Aretha Franklin Surgery a "Success": Should God Get Credit?

Singers Aretha Franklin, left, and Bebe Winans perform onstage during the 50th annual Grammy awards held at the Staples Center on Feb. 10, 2008, in Los Angeles.
Kevin Winter/Getty Images
Singers Aretha Franklin, left, and Bebe Winans perform onstage during the 50th annual Grammy awards held at the Staples Center on Feb. 10, 2008, in Los Angeles. (Kevin Winter/Getty Images)


(CBS/AP) Aretha Franklin remains mum on the ailment that led her to undergo surgery Thursday, but she's not shy about saying who deserves credit for making the operation "highly successful."

"God is still in control," the ailing Queen of Soul said in a written statement. "I had superb doctors and nurses whom were blessed by all the prayers of the city and the country."

Franklin, 68, whose hits include "I Say a Little Prayer, "certainly knows how to belt out a tune. But her belief in the healing power of prayer is decidedly off-key, according to researchers who study the effect of prayer on health.

One of the biggest and most rigorous studies to date showed that heart patients who were prayed for by people they didn't know actually fared worse, not better, than heart patients who weren't the recipients of so-called "intercessory" prayer.

The study, published in the Aprtil 4, 2006 issue of the American Heart Journal, involved 1,802 patients who were undergoing coronary artery bypass surgery at six hospitals. One third of the patients received intercessory prayer after being informed they might or not receive prayer, one third did not receive prayer after being told they might or might not receive prayer, and one third received prayer after being told they would receive it.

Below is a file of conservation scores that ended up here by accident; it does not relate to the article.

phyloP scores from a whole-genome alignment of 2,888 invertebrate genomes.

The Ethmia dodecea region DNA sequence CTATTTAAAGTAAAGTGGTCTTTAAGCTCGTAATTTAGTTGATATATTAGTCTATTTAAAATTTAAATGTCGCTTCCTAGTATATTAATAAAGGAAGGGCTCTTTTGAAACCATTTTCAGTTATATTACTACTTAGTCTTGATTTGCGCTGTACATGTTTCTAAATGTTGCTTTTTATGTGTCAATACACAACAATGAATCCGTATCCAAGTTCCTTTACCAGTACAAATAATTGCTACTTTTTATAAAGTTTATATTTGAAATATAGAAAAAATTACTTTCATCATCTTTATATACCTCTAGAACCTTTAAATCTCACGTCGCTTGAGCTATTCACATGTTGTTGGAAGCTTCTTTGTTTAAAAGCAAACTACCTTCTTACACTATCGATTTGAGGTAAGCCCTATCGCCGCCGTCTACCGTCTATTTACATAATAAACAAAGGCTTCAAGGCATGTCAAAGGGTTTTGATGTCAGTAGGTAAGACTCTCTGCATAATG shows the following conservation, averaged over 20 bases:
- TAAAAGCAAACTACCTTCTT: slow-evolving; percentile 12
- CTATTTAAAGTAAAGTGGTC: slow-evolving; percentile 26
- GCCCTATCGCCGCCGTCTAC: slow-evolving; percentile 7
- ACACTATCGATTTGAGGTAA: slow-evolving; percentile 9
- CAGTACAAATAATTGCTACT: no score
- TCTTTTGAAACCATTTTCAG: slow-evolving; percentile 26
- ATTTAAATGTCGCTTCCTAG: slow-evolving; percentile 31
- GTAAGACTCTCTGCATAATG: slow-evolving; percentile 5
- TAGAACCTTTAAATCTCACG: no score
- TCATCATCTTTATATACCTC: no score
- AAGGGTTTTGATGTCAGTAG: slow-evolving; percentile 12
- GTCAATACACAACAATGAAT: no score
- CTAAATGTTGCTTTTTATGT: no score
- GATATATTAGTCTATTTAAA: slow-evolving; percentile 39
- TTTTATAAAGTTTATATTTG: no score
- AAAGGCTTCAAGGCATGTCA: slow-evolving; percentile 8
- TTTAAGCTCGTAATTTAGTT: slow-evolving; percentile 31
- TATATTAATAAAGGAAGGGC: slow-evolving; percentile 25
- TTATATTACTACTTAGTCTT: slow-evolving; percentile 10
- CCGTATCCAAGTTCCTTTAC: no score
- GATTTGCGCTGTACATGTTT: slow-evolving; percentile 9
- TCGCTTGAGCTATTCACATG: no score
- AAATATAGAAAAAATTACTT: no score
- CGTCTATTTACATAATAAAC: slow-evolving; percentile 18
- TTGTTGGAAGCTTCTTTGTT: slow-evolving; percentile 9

The names of patients were provided to the members of three Christian congregations, two Catholic and one Protestant. The patients were placed on a prayer list for 14 days starting the night before surgery. Each congregation was told to include in their prayers the phrase, "for a successful surgery with a quick, healthy outcome and no complications."

What happened?

Prayer had no effect on the patients who were told they might or might not receive prayer. But the rate of complications was higher in the group who knew they were being prayed for.

"We wondered as investiators whether the addition of prayer plus the knowledge of being prayed for might be positive in an additive way," said study co-author Dr. Charles Bethea, of Baptist Medical Center in Oklahoma City, according to theheart.org. "Those receiving blinded prayer fared the same as those who were not prayed for. Paradoxically, those in the awareness group, those aware of prayer being provided for them, actually fared worse."

Bleak.

But, study co-author Dr. Jeffrey A. Dusek, director of research at the Penny George Institute for Health and Healing at Abbott Northwestern Hospital in Minneapolis, tells CBS News it's all about faith.

"The patient's perceptions and beliefs are critically important to how they recover," he says. "If Aretha Franklin thinks the prayers helped her, then they likely did."

Amen.

WHAT DO YOU THINK?
Does praying help heal the sick or is it just a fantasy?